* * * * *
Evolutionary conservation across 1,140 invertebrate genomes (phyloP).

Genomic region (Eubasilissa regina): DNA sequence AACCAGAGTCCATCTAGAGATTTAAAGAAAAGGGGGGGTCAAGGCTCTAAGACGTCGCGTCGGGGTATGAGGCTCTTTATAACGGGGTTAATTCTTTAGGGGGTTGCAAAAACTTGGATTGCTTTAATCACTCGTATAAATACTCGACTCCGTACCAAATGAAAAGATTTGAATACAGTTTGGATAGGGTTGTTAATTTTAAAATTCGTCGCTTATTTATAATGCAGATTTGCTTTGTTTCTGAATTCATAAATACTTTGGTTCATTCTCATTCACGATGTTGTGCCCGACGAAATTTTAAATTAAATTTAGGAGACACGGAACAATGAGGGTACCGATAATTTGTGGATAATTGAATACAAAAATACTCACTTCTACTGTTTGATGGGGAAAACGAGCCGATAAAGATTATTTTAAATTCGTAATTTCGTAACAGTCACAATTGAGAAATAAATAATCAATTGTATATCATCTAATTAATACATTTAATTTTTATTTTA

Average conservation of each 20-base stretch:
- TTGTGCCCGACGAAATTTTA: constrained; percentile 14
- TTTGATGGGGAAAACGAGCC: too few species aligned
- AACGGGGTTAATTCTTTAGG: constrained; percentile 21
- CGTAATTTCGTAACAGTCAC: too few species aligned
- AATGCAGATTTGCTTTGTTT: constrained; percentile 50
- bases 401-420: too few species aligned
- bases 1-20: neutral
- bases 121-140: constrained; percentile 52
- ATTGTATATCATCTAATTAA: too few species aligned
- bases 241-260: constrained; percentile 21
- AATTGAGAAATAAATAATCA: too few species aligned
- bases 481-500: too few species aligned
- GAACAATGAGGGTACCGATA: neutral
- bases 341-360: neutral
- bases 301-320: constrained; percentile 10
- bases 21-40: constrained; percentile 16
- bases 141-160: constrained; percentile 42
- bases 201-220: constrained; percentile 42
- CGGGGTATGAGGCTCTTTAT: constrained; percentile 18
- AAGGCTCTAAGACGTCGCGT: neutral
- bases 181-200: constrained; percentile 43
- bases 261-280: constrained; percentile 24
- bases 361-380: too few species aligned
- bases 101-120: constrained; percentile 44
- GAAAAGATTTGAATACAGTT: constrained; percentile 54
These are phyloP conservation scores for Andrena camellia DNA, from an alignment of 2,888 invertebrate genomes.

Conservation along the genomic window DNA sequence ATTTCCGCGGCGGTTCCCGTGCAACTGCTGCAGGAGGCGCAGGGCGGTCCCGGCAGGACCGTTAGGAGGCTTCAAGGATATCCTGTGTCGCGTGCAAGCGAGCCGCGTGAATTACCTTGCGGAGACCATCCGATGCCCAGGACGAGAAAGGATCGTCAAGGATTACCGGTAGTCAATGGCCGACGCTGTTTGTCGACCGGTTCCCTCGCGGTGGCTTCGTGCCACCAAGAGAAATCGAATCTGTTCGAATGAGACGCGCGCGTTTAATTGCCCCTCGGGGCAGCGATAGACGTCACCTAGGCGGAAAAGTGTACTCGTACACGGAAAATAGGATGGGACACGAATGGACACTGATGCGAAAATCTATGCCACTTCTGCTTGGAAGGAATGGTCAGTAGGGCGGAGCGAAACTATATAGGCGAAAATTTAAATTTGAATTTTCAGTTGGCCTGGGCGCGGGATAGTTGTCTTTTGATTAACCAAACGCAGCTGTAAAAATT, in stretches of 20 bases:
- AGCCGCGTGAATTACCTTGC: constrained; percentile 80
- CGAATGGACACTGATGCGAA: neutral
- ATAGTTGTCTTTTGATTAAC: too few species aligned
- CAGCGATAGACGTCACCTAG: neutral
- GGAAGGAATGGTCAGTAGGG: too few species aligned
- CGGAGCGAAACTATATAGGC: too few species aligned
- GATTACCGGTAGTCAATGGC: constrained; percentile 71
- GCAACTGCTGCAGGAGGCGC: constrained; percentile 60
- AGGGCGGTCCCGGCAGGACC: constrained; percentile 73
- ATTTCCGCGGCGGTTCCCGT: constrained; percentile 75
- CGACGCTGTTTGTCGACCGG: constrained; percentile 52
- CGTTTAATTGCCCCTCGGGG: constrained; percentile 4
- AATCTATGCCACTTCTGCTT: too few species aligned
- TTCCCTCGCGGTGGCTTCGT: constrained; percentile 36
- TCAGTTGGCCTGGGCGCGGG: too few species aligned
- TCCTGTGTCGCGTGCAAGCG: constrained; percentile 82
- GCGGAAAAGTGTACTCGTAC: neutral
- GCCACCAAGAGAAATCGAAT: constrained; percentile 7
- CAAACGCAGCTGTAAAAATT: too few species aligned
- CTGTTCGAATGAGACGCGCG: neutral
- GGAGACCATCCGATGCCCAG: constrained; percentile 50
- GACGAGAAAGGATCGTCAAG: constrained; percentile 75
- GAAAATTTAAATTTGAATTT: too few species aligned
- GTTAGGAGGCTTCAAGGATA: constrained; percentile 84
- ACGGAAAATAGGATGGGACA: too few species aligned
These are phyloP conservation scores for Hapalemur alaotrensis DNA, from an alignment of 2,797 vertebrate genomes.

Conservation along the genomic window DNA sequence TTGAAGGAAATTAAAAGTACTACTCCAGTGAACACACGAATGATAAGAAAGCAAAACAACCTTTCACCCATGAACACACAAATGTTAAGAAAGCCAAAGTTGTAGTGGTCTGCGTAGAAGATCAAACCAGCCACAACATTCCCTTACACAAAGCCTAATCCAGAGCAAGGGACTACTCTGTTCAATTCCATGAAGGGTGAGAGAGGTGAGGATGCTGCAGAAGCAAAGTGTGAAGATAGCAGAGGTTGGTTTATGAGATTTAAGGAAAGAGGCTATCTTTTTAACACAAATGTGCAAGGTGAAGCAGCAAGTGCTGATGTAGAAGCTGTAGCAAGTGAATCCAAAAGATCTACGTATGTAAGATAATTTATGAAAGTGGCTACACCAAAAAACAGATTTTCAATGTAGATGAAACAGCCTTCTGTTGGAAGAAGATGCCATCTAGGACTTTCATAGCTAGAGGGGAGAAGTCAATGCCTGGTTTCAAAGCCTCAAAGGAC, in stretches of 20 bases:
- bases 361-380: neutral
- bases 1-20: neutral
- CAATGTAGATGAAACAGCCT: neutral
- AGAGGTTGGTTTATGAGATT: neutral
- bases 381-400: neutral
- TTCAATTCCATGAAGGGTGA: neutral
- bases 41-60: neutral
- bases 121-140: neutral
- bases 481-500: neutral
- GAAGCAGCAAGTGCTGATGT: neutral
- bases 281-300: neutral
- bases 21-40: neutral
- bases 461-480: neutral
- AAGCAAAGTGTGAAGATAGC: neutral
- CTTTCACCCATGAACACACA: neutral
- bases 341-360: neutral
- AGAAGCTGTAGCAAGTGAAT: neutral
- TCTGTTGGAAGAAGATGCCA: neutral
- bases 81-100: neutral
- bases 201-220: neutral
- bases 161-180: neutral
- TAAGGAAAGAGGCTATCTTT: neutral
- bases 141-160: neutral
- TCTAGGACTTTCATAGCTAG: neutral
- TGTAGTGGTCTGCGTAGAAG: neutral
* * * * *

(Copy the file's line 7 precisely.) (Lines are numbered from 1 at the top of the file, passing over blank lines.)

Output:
- CGTAATTTCGTAACAGTCAC: too few species aligned